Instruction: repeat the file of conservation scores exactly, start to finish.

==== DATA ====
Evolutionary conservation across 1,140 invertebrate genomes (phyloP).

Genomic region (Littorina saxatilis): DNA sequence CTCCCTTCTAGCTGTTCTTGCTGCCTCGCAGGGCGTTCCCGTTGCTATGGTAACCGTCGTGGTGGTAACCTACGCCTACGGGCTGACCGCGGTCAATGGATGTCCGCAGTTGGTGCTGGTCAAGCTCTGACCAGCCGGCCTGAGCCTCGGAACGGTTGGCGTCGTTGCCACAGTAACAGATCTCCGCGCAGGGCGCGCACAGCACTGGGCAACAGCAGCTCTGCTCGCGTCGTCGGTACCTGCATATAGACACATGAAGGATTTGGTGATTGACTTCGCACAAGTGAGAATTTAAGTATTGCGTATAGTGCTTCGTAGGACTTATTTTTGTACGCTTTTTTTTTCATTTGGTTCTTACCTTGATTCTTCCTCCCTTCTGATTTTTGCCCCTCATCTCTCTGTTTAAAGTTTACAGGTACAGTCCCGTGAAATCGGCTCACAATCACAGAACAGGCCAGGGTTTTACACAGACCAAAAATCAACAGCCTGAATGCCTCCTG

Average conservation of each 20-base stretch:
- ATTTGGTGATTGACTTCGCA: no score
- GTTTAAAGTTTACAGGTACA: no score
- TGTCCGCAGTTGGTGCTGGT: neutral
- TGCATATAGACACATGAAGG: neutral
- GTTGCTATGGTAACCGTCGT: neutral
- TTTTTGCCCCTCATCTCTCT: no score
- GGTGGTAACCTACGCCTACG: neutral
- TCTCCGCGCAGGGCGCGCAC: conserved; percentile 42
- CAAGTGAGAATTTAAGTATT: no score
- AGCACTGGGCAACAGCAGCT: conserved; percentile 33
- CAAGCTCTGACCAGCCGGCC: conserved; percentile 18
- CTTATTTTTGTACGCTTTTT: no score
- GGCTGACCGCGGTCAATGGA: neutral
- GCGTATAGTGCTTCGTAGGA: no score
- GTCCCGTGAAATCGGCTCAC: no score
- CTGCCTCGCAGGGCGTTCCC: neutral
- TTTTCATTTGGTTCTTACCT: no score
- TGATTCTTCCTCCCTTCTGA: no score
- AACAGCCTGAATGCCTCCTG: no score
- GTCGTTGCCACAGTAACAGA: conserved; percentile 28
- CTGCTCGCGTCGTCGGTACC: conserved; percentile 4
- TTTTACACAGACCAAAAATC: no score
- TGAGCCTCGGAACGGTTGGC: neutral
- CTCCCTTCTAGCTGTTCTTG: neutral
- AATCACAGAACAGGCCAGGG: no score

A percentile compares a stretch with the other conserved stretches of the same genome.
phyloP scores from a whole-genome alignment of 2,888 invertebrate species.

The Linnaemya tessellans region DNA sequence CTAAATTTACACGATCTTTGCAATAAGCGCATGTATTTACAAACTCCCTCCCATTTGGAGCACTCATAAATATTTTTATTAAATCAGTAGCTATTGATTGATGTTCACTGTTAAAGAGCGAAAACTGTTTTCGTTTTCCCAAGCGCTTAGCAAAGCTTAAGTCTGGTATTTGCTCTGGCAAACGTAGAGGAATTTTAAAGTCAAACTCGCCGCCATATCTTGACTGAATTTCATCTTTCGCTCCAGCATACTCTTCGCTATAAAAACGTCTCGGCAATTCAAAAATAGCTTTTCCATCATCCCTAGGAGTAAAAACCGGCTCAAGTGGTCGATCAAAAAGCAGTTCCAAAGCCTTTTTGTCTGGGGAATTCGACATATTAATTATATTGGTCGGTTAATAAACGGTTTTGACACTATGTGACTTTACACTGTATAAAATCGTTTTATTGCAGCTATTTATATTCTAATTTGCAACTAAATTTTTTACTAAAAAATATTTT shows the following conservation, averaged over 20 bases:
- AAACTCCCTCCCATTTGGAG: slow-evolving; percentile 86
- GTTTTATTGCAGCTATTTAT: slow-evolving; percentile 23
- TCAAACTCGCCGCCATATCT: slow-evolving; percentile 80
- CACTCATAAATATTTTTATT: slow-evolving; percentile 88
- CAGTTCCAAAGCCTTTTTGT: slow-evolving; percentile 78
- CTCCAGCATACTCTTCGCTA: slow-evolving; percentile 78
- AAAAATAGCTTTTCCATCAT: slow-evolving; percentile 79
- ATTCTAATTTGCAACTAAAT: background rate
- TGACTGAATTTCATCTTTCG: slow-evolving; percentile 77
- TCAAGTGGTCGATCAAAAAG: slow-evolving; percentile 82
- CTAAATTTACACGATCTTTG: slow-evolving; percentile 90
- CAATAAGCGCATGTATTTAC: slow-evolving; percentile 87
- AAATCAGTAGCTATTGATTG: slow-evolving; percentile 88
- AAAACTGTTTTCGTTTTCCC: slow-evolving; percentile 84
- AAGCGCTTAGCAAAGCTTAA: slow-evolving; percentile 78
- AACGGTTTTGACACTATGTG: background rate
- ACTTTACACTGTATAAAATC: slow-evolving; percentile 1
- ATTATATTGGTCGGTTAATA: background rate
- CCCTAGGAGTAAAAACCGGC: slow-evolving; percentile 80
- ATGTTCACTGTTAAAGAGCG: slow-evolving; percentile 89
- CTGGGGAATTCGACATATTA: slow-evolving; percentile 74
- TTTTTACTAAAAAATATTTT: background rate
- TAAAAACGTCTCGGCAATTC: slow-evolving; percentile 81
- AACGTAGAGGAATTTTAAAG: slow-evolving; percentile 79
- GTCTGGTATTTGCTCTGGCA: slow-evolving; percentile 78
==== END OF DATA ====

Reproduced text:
Evolutionary conservation across 1,140 invertebrate genomes (phyloP).

Genomic region (Littorina saxatilis): DNA sequence CTCCCTTCTAGCTGTTCTTGCTGCCTCGCAGGGCGTTCCCGTTGCTATGGTAACCGTCGTGGTGGTAACCTACGCCTACGGGCTGACCGCGGTCAATGGATGTCCGCAGTTGGTGCTGGTCAAGCTCTGACCAGCCGGCCTGAGCCTCGGAACGGTTGGCGTCGTTGCCACAGTAACAGATCTCCGCGCAGGGCGCGCACAGCACTGGGCAACAGCAGCTCTGCTCGCGTCGTCGGTACCTGCATATAGACACATGAAGGATTTGGTGATTGACTTCGCACAAGTGAGAATTTAAGTATTGCGTATAGTGCTTCGTAGGACTTATTTTTGTACGCTTTTTTTTTCATTTGGTTCTTACCTTGATTCTTCCTCCCTTCTGATTTTTGCCCCTCATCTCTCTGTTTAAAGTTTACAGGTACAGTCCCGTGAAATCGGCTCACAATCACAGAACAGGCCAGGGTTTTACACAGACCAAAAATCAACAGCCTGAATGCCTCCTG

Average conservation of each 20-base stretch:
- ATTTGGTGATTGACTTCGCA: no score
- GTTTAAAGTTTACAGGTACA: no score
- TGTCCGCAGTTGGTGCTGGT: neutral
- TGCATATAGACACATGAAGG: neutral
- GTTGCTATGGTAACCGTCGT: neutral
- TTTTTGCCCCTCATCTCTCT: no score
- GGTGGTAACCTACGCCTACG: neutral
- TCTCCGCGCAGGGCGCGCAC: conserved; percentile 42
- CAAGTGAGAATTTAAGTATT: no score
- AGCACTGGGCAACAGCAGCT: conserved; percentile 33
- CAAGCTCTGACCAGCCGGCC: conserved; percentile 18
- CTTATTTTTGTACGCTTTTT: no score
- GGCTGACCGCGGTCAATGGA: neutral
- GCGTATAGTGCTTCGTAGGA: no score
- GTCCCGTGAAATCGGCTCAC: no score
- CTGCCTCGCAGGGCGTTCCC: neutral
- TTTTCATTTGGTTCTTACCT: no score
- TGATTCTTCCTCCCTTCTGA: no score
- AACAGCCTGAATGCCTCCTG: no score
- GTCGTTGCCACAGTAACAGA: conserved; percentile 28
- CTGCTCGCGTCGTCGGTACC: conserved; percentile 4
- TTTTACACAGACCAAAAATC: no score
- TGAGCCTCGGAACGGTTGGC: neutral
- CTCCCTTCTAGCTGTTCTTG: neutral
- AATCACAGAACAGGCCAGGG: no score

A percentile compares a stretch with the other conserved stretches of the same genome.
phyloP scores from a whole-genome alignment of 2,888 invertebrate species.

The Linnaemya tessellans region DNA sequence CTAAATTTACACGATCTTTGCAATAAGCGCATGTATTTACAAACTCCCTCCCATTTGGAGCACTCATAAATATTTTTATTAAATCAGTAGCTATTGATTGATGTTCACTGTTAAAGAGCGAAAACTGTTTTCGTTTTCCCAAGCGCTTAGCAAAGCTTAAGTCTGGTATTTGCTCTGGCAAACGTAGAGGAATTTTAAAGTCAAACTCGCCGCCATATCTTGACTGAATTTCATCTTTCGCTCCAGCATACTCTTCGCTATAAAAACGTCTCGGCAATTCAAAAATAGCTTTTCCATCATCCCTAGGAGTAAAAACCGGCTCAAGTGGTCGATCAAAAAGCAGTTCCAAAGCCTTTTTGTCTGGGGAATTCGACATATTAATTATATTGGTCGGTTAATAAACGGTTTTGACACTATGTGACTTTACACTGTATAAAATCGTTTTATTGCAGCTATTTATATTCTAATTTGCAACTAAATTTTTTACTAAAAAATATTTT shows the following conservation, averaged over 20 bases:
- AAACTCCCTCCCATTTGGAG: slow-evolving; percentile 86
- GTTTTATTGCAGCTATTTAT: slow-evolving; percentile 23
- TCAAACTCGCCGCCATATCT: slow-evolving; percentile 80
- CACTCATAAATATTTTTATT: slow-evolving; percentile 88
- CAGTTCCAAAGCCTTTTTGT: slow-evolving; percentile 78
- CTCCAGCATACTCTTCGCTA: slow-evolving; percentile 78
- AAAAATAGCTTTTCCATCAT: slow-evolving; percentile 79
- ATTCTAATTTGCAACTAAAT: background rate
- TGACTGAATTTCATCTTTCG: slow-evolving; percentile 77
- TCAAGTGGTCGATCAAAAAG: slow-evolving; percentile 82
- CTAAATTTACACGATCTTTG: slow-evolving; percentile 90
- CAATAAGCGCATGTATTTAC: slow-evolving; percentile 87
- AAATCAGTAGCTATTGATTG: slow-evolving; percentile 88
- AAAACTGTTTTCGTTTTCCC: slow-evolving; percentile 84
- AAGCGCTTAGCAAAGCTTAA: slow-evolving; percentile 78
- AACGGTTTTGACACTATGTG: background rate
- ACTTTACACTGTATAAAATC: slow-evolving; percentile 1
- ATTATATTGGTCGGTTAATA: background rate
- CCCTAGGAGTAAAAACCGGC: slow-evolving; percentile 80
- ATGTTCACTGTTAAAGAGCG: slow-evolving; percentile 89
- CTGGGGAATTCGACATATTA: slow-evolving; percentile 74
- TTTTTACTAAAAAATATTTT: background rate
- TAAAAACGTCTCGGCAATTC: slow-evolving; percentile 81
- AACGTAGAGGAATTTTAAAG: slow-evolving; percentile 79
- GTCTGGTATTTGCTCTGGCA: slow-evolving; percentile 78